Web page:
Gossip is a Killer

“The Servants of Charity live together, imitating the Holy family. They love one another and treat each other with much kindness. The one in charge rather than commanding should pray, and those who obey, rather than obeying with fear of a servant, should obey with the joy of affectionate children. All should reflect upon the words of the Savior: Learn from me who am meek and humble of heart (Mt 11,29). Fomenting division, fueling hatred and not planting peace is a disease even among Christians, let alone consecrated religious.”
In fact, those who spend their lives bringing reconciliation and peace are saints, and those who gossip are just like terrorists who throw a bomb and walk away, destroying others while making sure they stay safe and sound. We need to spread peace not destroy harmony with gossip.
All religious members and Christians are called to be like Jesus, who came to bring peace and reconciliation, and this requires constant conversion.
We should never speak a word that can divide; never utter a word that brings war, even little wars.
People might think gossiping is really nothing serious, but it is. They destroy with their tongue, they don’t make peace. But they’re cunning, you know. They aren’t suicide bombers, no, they take care of themselves.
Whenever I felt the urge to say something bad about someone or gossip, the best thing I could do was to literally bite my tongue. However, at first your tongue will get all swollen and hurt, because the devil is always tempting people to open their mouths and say something wrong: it’s his job to divide people.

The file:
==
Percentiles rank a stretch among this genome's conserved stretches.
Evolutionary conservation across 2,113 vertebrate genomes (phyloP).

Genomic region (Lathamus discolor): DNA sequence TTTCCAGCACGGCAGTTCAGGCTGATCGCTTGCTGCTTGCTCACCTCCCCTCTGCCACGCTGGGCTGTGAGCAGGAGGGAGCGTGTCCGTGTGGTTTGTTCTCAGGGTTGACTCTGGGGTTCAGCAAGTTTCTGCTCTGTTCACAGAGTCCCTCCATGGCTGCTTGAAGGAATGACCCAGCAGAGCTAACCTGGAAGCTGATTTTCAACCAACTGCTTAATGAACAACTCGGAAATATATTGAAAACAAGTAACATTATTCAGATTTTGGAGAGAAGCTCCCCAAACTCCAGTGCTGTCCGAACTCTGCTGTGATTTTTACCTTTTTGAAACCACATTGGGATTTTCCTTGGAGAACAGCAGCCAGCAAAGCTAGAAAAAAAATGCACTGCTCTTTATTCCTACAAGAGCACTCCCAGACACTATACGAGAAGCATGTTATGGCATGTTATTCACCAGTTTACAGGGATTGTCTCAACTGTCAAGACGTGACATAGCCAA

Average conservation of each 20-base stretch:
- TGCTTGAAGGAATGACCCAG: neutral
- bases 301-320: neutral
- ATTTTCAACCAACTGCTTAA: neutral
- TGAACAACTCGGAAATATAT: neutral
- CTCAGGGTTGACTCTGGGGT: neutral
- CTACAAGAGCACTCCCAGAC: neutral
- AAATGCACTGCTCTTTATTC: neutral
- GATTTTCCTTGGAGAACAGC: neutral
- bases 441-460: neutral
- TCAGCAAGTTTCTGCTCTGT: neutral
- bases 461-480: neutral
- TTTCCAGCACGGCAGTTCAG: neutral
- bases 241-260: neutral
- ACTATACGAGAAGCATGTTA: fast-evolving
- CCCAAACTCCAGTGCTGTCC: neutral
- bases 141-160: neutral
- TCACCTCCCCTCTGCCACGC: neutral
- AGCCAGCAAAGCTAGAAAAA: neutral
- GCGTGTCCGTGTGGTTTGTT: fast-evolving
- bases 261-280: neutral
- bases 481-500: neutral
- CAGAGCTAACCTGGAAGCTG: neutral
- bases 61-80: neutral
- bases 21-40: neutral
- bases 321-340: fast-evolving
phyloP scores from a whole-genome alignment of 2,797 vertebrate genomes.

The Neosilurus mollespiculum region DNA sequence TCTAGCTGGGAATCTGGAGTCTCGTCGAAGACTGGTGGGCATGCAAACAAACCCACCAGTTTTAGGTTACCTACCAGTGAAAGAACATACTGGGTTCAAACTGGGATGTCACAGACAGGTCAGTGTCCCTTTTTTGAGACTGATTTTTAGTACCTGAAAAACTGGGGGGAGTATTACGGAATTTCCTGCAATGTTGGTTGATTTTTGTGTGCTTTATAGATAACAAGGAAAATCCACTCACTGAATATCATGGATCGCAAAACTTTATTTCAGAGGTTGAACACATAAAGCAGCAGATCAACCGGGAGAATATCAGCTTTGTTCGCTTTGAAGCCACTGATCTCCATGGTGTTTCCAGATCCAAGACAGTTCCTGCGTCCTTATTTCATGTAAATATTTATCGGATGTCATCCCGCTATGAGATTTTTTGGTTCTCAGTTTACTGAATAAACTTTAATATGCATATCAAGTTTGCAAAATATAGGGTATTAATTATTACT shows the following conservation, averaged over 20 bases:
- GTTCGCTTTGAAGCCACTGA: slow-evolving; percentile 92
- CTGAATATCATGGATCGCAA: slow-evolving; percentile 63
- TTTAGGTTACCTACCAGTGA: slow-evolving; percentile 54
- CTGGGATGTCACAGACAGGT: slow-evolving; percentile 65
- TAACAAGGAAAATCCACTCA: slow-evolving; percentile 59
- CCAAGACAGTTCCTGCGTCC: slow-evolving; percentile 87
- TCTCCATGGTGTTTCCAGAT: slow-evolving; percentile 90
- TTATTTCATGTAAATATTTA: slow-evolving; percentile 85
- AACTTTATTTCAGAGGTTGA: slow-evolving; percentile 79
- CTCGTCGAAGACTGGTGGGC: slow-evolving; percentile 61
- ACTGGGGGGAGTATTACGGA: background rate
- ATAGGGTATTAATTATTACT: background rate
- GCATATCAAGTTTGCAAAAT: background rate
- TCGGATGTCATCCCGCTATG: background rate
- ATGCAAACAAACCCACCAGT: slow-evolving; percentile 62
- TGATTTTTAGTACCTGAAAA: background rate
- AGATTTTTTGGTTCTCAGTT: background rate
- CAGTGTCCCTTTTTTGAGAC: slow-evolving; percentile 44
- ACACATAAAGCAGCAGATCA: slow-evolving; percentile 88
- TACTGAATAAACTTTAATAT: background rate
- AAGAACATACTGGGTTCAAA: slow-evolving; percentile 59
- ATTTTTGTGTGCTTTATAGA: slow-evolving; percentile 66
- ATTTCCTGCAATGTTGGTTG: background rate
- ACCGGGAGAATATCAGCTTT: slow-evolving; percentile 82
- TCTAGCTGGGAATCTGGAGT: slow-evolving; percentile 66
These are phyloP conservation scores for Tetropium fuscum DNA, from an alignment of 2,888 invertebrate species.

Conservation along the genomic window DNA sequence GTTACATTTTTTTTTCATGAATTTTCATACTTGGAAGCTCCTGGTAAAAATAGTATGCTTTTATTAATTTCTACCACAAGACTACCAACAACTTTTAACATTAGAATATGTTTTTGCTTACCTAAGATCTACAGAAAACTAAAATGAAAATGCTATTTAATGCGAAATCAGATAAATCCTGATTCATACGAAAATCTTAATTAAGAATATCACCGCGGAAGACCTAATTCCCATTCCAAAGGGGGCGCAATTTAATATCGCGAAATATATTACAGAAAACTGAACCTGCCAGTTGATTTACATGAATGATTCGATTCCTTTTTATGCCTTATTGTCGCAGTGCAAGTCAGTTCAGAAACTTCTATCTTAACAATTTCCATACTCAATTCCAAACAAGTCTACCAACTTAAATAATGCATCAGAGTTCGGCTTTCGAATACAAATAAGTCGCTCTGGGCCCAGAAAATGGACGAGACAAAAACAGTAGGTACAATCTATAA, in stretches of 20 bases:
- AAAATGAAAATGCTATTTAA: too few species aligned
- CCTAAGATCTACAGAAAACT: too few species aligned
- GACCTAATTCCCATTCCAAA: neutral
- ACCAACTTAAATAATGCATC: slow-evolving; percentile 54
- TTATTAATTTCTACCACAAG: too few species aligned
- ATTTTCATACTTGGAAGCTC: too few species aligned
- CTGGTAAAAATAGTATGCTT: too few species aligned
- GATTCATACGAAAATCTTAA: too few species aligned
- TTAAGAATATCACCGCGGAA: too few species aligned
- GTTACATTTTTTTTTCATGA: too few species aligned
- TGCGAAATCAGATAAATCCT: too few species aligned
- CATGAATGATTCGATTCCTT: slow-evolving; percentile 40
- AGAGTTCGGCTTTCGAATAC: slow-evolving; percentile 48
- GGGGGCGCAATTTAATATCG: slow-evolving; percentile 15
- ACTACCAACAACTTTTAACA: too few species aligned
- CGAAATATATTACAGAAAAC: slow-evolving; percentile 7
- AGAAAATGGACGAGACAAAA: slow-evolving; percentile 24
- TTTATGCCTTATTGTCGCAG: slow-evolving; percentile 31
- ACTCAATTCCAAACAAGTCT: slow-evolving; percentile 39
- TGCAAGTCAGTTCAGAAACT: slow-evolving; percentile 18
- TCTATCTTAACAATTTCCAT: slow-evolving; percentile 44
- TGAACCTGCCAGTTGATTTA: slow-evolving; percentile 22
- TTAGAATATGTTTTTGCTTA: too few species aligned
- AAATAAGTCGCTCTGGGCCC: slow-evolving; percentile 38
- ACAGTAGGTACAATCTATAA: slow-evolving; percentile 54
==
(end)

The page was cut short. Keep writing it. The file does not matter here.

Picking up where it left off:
I remember how I felt at one of the many meetings where I joined the condemning and judging group of one missing member. At the end of the meeting I felt miserable and spiritually empty. From that day on, I decided that if I had nothing good to say, I would not say anything. I go prepared to watch my mouth.
I remember a little episode narrated in the biography of St. Philip Neri, pastor in Rome. He had a reputation of a saint and many of the Roman nobility approached him for counsel. One Roman lady asked him to hear her confession. At the end of her confession, St. Philip gave her as a penance to bring him a chicken. The noblewoman was disappointed, however she obeyed him. When she returned with the chicken, St. Philip ordered her to pluck the chicken’s feathers through the streets of Rome. The noblewoman was even offended at that request. But St. Philip told her: “if you want the absolution, you have to finish your penance.” She bitterly completed her penance and went back to her confessor for absolution. She threw the chicken at his feet and told him: “I hope you are happy now that you humiliated me. My friends were laughing at me.”
St. Philip told her: “It is not over yet! Now you go back to the streets of Rome and collect all the feathers you spread to the wind.” “You are crazy, Father!” She replied.
“No, my friend, I am not crazy. I just wanted you to understand that gossip is like the feathers you spread around. Once your gossip has left your mouth and your heart, you have no way to bring them back or to change them. You cannot repair the damage they caused and will never know how many people got hurt.”

By Fr. Joseph Rinaldo, SdC

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